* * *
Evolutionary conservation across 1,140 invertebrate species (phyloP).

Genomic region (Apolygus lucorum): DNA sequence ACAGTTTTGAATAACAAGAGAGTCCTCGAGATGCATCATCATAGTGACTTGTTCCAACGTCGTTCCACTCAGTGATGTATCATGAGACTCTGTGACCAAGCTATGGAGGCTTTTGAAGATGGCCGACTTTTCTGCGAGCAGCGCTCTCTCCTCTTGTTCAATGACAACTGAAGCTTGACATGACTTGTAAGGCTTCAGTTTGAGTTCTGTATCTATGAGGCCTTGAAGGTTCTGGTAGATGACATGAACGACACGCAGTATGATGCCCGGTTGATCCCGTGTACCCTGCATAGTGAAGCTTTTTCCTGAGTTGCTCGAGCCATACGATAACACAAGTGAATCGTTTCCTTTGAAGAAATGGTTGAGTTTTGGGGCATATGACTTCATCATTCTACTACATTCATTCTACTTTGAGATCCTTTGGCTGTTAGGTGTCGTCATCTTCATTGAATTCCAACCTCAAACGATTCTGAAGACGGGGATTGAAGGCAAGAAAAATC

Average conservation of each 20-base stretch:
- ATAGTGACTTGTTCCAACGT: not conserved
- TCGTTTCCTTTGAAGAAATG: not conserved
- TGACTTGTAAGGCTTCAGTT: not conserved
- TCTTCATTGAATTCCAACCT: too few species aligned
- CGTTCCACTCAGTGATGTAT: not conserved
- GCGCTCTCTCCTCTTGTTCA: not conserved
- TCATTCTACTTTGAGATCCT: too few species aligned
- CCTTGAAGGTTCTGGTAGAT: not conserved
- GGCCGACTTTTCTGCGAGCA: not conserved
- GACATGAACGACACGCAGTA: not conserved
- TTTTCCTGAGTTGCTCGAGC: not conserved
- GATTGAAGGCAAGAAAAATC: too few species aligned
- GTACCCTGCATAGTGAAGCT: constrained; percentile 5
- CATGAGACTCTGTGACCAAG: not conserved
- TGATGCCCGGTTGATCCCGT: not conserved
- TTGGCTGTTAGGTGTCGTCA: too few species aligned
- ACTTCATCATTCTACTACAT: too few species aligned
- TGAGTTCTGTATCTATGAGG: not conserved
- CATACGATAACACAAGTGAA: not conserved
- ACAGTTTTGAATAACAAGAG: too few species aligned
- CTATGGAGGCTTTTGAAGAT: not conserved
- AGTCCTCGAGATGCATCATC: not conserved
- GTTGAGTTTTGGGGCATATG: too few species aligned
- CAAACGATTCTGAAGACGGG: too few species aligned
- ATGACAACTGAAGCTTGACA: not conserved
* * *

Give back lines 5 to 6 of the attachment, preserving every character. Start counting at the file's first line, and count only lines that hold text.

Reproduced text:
- TCGTTTCCTTTGAAGAAATG: not conserved
- TGACTTGTAAGGCTTCAGTT: not conserved